The Art of Staying in Character
Cover image from the National Thetre’s 2017 production of Sondheim’s Follies
I had the pleasure of watching Dominic Cooke’s professional production of Sondheim’s musical Follies this month at the National Theatre in London. As a spectacle and a production it was astoundingly good. The very open set comprised of the skeleton of a full-sized New York building (the Follies Theatre), which was centred on a rotating stage with the audience around the outside of approximately two-thirds of the stage. It meant that we could see everything, and although one room was always the centre of attention, the other players could almost always be seen, especially when the scenes were being rotated.
These were excellent performers both in terms of acting and singing, but with such a lot going on all the time, they also had to be very well directed to know where and when to move as well as what they should be doing. There was one lovely moment where the older performers decided to put on one of their old dance routines and their younger ‘ghost’ selves in their glamourous outfits also danced the routine to the same music. There were many pastiche numbers where performer would either duet with their younger self or the younger ‘ghost’ self would appear in the background strutting as if they were performing the song. There were also character songs, in which they performers would express their emotions either to themselves (and the audience) or to each other. Again, what made this so impressive was when their ‘ghost’ versions started to listen to the characters and then play out an emotive or nostalgic scene from many years before. There was an incredible moment, when things got particularly tense, so much so that the older characters started interacting with the ghosts, as if reliving the experience over again.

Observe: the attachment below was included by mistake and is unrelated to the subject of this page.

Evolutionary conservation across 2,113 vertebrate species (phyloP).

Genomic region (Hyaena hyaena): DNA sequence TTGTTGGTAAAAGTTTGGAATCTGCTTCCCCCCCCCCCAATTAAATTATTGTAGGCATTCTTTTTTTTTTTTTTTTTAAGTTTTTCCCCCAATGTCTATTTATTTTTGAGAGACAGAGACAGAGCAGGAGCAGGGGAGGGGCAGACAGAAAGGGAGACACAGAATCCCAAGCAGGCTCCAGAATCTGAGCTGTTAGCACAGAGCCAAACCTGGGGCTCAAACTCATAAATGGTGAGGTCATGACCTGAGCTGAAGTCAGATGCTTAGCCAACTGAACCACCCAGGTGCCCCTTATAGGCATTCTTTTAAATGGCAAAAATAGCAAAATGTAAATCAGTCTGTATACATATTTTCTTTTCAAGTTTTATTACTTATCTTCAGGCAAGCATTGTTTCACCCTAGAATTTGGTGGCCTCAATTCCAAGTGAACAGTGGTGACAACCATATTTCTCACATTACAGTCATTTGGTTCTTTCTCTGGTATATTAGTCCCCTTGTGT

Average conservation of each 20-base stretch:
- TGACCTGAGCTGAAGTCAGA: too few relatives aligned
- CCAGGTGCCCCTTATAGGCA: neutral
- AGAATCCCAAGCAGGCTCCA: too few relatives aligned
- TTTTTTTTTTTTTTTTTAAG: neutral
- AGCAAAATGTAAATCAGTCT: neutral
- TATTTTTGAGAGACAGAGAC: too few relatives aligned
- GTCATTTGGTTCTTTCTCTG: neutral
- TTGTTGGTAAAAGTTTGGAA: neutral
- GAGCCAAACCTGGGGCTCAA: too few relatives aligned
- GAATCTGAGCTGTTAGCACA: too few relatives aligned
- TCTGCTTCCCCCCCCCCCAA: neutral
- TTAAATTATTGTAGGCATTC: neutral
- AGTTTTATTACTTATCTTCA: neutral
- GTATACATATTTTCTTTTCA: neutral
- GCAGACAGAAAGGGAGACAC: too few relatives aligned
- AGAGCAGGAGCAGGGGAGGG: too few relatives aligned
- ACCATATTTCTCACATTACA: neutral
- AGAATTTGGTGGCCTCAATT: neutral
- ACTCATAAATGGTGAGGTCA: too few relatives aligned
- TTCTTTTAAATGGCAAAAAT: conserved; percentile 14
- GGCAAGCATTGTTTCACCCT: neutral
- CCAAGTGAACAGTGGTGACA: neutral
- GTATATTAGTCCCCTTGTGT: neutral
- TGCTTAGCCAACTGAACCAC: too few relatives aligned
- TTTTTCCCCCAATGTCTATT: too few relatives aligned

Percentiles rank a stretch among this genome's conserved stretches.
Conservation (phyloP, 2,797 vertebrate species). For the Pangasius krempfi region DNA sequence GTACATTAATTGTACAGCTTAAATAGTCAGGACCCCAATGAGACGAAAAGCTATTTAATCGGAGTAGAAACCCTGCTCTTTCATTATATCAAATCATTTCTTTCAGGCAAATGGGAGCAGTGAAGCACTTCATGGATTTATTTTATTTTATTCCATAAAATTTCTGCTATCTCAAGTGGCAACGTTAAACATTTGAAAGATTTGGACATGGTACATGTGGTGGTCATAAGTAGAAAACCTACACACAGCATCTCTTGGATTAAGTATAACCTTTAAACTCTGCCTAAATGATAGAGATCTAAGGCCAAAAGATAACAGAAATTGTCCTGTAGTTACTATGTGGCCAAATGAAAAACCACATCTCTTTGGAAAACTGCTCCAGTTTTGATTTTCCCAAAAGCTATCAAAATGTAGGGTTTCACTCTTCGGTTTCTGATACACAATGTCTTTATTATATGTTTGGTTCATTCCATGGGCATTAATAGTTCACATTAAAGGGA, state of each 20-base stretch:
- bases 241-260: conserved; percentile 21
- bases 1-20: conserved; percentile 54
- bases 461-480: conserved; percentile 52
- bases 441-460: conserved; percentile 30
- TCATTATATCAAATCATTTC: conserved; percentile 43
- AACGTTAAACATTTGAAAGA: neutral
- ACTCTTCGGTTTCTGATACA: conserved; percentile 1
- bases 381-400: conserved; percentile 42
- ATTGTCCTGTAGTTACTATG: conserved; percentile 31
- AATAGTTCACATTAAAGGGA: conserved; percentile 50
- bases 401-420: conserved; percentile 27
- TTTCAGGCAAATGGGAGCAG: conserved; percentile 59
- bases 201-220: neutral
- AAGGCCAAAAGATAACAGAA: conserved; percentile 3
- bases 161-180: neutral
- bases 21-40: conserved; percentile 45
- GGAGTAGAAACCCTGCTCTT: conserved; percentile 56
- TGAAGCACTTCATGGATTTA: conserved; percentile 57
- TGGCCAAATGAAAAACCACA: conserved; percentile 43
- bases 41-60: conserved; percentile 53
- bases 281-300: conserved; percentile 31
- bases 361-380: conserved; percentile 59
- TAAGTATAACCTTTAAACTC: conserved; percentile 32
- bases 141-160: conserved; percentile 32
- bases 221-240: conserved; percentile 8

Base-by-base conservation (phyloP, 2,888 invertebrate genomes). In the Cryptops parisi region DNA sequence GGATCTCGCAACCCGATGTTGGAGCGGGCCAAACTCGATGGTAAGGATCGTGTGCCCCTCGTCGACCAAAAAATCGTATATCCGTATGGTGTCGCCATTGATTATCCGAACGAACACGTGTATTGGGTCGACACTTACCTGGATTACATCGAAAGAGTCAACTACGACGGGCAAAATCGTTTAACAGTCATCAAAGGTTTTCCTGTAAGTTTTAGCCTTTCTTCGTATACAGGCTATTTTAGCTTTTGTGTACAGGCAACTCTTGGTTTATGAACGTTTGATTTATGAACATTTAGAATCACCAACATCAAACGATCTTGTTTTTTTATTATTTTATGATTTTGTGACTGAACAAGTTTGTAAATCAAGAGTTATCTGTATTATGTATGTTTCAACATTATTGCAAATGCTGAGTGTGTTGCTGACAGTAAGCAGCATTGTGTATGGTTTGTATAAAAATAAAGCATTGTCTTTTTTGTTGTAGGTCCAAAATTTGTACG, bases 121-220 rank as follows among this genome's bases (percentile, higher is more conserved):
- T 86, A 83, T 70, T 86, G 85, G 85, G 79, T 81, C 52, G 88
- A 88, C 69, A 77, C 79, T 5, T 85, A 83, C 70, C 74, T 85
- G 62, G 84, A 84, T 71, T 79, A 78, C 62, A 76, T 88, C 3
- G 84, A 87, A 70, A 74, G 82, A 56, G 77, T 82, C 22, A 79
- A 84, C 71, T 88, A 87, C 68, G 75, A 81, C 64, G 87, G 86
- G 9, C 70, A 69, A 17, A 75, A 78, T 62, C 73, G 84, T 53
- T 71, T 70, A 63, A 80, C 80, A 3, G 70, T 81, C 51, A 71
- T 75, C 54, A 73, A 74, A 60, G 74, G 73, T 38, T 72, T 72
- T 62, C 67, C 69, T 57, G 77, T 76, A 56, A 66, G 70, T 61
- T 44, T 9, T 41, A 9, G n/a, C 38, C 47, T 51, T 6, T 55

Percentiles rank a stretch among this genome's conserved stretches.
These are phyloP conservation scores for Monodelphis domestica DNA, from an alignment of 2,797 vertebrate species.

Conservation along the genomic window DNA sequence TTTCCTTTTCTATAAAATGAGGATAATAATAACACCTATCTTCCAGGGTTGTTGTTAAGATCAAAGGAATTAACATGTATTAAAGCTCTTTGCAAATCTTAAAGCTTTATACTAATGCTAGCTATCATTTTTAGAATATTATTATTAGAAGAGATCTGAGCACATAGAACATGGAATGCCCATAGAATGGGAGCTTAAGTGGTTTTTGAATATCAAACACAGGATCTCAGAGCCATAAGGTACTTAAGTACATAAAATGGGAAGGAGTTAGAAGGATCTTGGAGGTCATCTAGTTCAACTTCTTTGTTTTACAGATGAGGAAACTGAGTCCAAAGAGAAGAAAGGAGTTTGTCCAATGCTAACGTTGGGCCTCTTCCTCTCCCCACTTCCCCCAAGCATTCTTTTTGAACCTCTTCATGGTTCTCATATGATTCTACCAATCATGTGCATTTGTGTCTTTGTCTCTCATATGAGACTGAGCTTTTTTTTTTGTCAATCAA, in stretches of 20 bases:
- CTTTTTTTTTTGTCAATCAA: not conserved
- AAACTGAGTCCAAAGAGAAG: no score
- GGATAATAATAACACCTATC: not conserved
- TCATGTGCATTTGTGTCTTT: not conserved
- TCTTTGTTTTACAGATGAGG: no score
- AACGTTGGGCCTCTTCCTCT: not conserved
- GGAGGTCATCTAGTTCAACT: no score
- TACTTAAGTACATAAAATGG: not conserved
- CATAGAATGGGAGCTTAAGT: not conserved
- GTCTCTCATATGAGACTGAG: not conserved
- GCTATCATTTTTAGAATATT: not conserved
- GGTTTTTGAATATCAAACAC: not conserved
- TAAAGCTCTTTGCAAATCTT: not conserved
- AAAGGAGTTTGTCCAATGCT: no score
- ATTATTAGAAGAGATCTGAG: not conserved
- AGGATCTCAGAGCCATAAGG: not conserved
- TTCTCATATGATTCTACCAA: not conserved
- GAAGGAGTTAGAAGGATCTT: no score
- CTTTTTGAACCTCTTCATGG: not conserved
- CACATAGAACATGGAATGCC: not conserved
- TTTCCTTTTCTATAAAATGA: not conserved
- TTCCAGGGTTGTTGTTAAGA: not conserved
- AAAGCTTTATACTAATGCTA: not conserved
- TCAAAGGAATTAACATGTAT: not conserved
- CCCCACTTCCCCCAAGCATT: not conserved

This brings me to my main observation in terms of performance. As a member of the audience, I was looking everywhere at the action and was impressed how everyone was always in character. Even when the stage was rotating performers out of sight they would be continuing to dance or interact with their fellow party-goers. During a song I would find myself distracted by light and movement away from the main characters but this revealed their younger selves watching the performance and strutting as if performing the routine themselves from their heydays.
One final mention has to go to Imelda Staunton, who played the part of Sally Durant Plummer. She gave a heart-felt performance throughout, but at the end of her solo, ‘Don’t look at me’, she maintained a haunted, distant stare throughout the playout music and the applause that followed. That was the most memorable part of the song for me; it seemed to strengthen the potency of that character in the moment. Absolutely stunning!